We won't know how the instagram/youtube kids will fare, but some of the same dynamics seem to be in place for many, where you can hear them talking about taking care of their families and speaking in depth about how to work the system for views/likes/clicks/whatever. Their fame will be without much guidance in most cases save for the parents that are encouraging or not discouraging their monetizing of their lives. The level of fame/notoriety will vary enormously and have as many different shades as one could imagine.

The sheer amount of kids trying to make themselves into stars and/or idolizing other kids, teens and young adults that have made it makes the nature of this kind of fame different than old school stardom. Since anyone can theoretically join in to video stardom it becomes something more attainable seeming, closer perhaps to league sports from earlier generations than movies in some ways.

I've heard kids talking knowledgeably about the metrics for monetizing videos, the use of bots and other "insider" info on how to get followers and heard them discussing strategies for engagement. Plans for a persona/attitude to use that they think would work best in drawing fans and money. That leads to someplace other than real self in a way, but at the same time creates a new kind of real identity based on being a product and consumption. There's no way that isn't going to have an impact even beyond those kids who do try and hit the big time sponsorships. It changes the nature of how kids relate to the world and each other. In what ways only time will tell.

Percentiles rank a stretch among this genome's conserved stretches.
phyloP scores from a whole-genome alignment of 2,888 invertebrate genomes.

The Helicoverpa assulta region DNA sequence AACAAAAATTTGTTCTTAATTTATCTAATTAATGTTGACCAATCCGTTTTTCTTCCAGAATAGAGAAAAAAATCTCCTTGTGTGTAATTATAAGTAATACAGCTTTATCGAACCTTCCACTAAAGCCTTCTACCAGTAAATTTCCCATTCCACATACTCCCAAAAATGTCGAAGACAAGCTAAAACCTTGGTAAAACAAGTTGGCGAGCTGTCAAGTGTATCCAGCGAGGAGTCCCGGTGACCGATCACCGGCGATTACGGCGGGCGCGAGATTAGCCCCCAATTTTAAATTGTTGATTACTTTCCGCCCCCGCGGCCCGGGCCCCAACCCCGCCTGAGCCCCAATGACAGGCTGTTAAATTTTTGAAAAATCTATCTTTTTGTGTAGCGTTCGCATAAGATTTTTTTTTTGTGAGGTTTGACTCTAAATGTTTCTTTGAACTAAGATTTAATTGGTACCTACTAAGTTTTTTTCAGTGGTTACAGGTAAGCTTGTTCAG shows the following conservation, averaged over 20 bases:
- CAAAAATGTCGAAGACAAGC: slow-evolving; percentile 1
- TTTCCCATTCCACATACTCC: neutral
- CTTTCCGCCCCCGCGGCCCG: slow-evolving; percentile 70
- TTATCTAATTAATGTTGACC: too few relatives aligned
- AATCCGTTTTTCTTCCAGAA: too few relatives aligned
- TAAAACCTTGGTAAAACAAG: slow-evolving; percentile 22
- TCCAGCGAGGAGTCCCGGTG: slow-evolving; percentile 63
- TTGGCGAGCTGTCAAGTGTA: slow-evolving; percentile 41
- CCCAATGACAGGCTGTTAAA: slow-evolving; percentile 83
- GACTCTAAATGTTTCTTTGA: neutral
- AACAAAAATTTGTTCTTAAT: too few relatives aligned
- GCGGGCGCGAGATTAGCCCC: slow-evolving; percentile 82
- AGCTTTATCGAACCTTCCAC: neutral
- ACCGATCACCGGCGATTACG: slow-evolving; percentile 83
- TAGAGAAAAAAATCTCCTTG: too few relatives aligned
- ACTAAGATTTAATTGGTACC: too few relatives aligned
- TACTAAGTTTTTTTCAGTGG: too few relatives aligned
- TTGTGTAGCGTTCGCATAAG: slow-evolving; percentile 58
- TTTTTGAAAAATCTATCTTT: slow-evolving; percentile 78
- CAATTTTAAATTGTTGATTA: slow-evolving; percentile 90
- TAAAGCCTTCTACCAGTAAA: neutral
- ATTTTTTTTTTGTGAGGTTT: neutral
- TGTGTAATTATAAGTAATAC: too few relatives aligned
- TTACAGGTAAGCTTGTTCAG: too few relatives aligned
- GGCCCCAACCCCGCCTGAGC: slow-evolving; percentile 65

posted by gusottertrout at 8:09 AM on April 25 [16 favorites]


I remember reading an article written by Sarah Polley (did a quick search and can’t find it right now) where she talked about the pressures on her as a child actor and how inadequate she found some of the protections. The one I remember is about filming the ‘The Adventures of Baron Munchausen’ and a scene where she was in the water and cold all day.she talked about Terry Gilliam, the director, reminding her that she could always say ‘no’ or that she needed a break. But she would look around and see the crew, if she said ‘stop’ then they didn’t get the scene, and they would go off schedule, or people would be sent home and not get paid. Gilliam said it was okay to take a break, but he would get angry, upset and yell when things didn’t well and she was scared of that anger. Scared of not really understanding what was going on but knowing it was her fault.